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Dungen
     
 

Dungen: Live at the 400 Bar in Minneapolis

 
     
 

Written by: Corey Tate

This was the craziest, most enthralling show I've been to in a long time. First, the odd pairing of both Mia Doi Todd and Dungen, complete musical opposites, couldn't have been better. They were both so able to capture their audience in captivation, it was incredible.

Mia Doi Todd, the quiet and shy woman, was able to hold the attention of the entire bar with her spellbinding voice and subtle acoustic guitar. If Mia Doi Todd was a drug, everybody would be addicted to her. Her voice was mesmerizing, asking for your attention so strongly while you're completely willing to give it anyway. She seemed shy in between songs - she would actually speak away from the microphone in an almost timid way. I was 15 feet from her and I had trouble hearing what she said. But then she would start a song, and her voice would be completely strong and hypnotizing like a siren.

And Dungen. Sweaty rock heroes caught in a time warp between the psychedelic sixties and the indie rock two thousands. They can move so seamlessly betweeen indie rock and being an almost psychedelic JAM band - using feedback as instrument and harmonizing the keyboard with the feedback coming from the guitar amp - that you would swear they are hippies posing as indie rock heroes posing as hippies. And the way they are completely unabashed about the pairing of the two polar opposite genres makes them seem just that much cooler. The crazy freneticism of their sound can oscillate betweeen sweaty guitar riffs to pastoral psychedelia from the Swedish countryside - and they make it fit together so well it makes you wonder why no one has done it this way before.

Dungen moves between some psychedelic pathology where you expect David Gilmour of Pink Floyd to emerge onstage - fresh from the recording of Live At Pompeii, all full of dirt from playing lap steel slide guitar in the Roman Coliseum. But Dungen plays a form of indie rock as well, so you have to expect them to have a sort of edginess and hipness, and the band seems to exude that inbetween songs without even trying.

When the band announced the next song would be their last song, it was met with disapproval, to which singer Gustav Ejstes said "but it might be a long song." The indifference and uncertainty being front and central, and the band was so quipping and non-committal that it all seemed like a funny joke that no one took seriously but hoped that they would play for a long time anyway.

It was not in the cards though, as guitarist Reine Fiske broke a string after 4-5 minutes of sweaty, blustery, patchouli soaked feedback and chaotic noise, ripping the broken string off of his guitar and throwing it down to the ground where it landed within a quarter inch of falling into an electrical outlet on the stage. Undeterred, the band soldiered on for another minute or so, trying to keep on, but the string proved to be an important one as they could not play on without it. They ended the song, most in the crowd oblivious to the fact that the song had been cut short due to circumstances beyond the band's control. With all of the markings of a saavy bunch of players, they played it off without a hitch, and most people didn't even notice - further proof of the bands competence and high level of ability. These guys awed and impressed me more and more with every moment.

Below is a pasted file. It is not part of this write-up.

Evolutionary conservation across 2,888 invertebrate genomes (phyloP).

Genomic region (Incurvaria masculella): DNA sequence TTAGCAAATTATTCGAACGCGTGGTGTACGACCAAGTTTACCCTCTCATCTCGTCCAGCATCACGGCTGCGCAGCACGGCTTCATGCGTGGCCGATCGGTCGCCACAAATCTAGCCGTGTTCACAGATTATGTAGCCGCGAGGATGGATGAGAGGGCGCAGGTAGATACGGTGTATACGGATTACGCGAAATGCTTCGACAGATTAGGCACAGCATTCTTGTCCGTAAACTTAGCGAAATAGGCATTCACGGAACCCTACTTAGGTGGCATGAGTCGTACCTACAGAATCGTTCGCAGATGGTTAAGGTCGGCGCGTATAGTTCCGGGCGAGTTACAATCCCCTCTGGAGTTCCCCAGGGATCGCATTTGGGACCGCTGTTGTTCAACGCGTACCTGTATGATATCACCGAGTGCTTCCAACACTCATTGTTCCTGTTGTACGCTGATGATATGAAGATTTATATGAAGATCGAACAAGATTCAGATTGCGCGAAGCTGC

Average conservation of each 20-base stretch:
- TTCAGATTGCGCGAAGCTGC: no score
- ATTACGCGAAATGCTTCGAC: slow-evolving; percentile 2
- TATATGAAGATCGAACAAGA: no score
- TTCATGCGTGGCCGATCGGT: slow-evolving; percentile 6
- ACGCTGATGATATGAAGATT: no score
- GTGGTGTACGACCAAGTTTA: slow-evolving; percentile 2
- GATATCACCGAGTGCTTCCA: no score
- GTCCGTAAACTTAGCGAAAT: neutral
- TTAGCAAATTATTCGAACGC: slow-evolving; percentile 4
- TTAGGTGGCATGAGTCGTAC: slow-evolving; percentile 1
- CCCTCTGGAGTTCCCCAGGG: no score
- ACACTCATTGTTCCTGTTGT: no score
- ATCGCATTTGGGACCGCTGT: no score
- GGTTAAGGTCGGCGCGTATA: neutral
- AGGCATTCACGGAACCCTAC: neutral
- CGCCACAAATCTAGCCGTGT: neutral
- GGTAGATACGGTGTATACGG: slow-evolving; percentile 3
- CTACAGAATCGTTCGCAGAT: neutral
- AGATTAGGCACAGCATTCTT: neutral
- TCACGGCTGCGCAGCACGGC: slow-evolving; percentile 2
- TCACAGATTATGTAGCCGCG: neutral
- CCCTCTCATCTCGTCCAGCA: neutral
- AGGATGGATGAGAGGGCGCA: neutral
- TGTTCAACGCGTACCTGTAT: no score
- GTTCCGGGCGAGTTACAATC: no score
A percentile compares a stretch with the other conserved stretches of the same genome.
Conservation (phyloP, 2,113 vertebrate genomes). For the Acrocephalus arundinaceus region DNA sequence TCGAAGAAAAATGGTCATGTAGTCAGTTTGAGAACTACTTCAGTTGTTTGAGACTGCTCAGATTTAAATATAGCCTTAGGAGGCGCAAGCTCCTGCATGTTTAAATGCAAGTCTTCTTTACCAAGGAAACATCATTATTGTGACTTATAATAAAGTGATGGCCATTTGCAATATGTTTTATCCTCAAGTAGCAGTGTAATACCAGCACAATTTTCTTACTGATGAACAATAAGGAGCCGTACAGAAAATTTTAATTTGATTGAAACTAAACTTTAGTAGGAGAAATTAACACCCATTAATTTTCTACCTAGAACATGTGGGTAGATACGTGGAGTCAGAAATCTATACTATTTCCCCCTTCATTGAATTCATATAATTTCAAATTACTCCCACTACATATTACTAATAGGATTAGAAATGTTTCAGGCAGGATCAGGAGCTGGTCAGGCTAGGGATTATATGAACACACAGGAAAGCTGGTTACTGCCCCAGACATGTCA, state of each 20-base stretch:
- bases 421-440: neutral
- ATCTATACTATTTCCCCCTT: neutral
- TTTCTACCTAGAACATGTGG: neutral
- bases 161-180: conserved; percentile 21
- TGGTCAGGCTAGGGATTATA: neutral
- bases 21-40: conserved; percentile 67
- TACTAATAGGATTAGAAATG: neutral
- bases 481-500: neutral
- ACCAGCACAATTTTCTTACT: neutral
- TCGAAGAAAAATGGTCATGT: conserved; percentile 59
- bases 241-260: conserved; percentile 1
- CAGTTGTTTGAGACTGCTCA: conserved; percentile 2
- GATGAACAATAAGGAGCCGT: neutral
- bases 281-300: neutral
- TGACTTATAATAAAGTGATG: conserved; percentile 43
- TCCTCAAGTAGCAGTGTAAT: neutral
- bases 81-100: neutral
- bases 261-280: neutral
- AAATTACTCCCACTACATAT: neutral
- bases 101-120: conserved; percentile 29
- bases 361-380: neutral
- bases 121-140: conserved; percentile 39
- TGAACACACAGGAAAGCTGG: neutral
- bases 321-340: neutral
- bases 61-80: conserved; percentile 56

Lead singer Gustav Ejstes could move with all of the crazy ferverence of Joe Cocker in the midst of a hyperactive loss of control - tambourine in hand, hips out of control. All the while the music was blowing me away with its ability to captivate and tap into my subconscious, and remind me of what it's like to be lost in a dream while still awake, standing in a crowd of people, in a club with a live band playing. The ability to get lost in that is what Dungen is all about - you escape reality, get swept away to some pastoral, psychedelic, unbelievably rocking sense of music in which reality is about fantasy and fantasy is the norm.

RATING: ****** 6 out of 5 stars

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Show Date:
October 7th, 2005

Recording Label:
Kemado Records

Location:
400 Bar, Minneapolis, Minnesota

 
     
     
     
     
     
     
     
     
     
     
     
     
     
     
     
     
     
     
     
     
     
     
     
     
     
     
     
     
     
     
     
     
     
     
     
     
     
     
     
     
     
 
 
 
 
 
 

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